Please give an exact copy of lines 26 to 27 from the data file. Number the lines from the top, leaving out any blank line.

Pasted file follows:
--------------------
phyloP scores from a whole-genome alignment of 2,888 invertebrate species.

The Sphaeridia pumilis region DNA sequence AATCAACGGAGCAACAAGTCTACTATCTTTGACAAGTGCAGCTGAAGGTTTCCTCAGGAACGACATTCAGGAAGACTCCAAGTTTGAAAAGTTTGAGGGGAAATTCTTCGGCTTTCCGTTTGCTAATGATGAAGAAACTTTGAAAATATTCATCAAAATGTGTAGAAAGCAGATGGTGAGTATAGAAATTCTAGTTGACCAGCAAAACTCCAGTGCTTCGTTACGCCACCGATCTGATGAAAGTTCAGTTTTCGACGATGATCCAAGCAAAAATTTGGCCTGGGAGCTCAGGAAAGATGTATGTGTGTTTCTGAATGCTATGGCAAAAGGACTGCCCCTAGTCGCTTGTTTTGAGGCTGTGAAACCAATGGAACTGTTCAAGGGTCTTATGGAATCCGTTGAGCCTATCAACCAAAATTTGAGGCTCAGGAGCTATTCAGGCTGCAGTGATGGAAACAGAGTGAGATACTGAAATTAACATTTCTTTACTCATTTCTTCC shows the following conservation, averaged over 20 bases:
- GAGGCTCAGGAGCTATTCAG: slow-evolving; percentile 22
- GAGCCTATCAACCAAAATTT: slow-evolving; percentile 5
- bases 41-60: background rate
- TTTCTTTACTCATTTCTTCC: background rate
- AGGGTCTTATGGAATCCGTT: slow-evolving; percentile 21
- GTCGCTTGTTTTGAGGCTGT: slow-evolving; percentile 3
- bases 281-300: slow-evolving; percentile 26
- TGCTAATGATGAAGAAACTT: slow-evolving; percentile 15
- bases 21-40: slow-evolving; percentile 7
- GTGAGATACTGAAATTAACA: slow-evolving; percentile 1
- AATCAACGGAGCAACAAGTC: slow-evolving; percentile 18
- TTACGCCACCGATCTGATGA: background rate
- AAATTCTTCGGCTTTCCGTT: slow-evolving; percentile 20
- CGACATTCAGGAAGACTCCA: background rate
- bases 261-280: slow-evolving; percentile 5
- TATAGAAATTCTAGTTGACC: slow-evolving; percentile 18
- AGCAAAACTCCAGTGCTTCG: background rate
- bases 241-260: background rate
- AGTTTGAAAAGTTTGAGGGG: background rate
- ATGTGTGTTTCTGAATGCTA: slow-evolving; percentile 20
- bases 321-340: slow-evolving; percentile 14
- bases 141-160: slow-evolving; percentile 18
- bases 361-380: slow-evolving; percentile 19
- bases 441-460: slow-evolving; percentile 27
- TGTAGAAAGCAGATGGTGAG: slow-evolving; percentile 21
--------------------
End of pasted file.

- bases 441-460: slow-evolving; percentile 27
- TGTAGAAAGCAGATGGTGAG: slow-evolving; percentile 21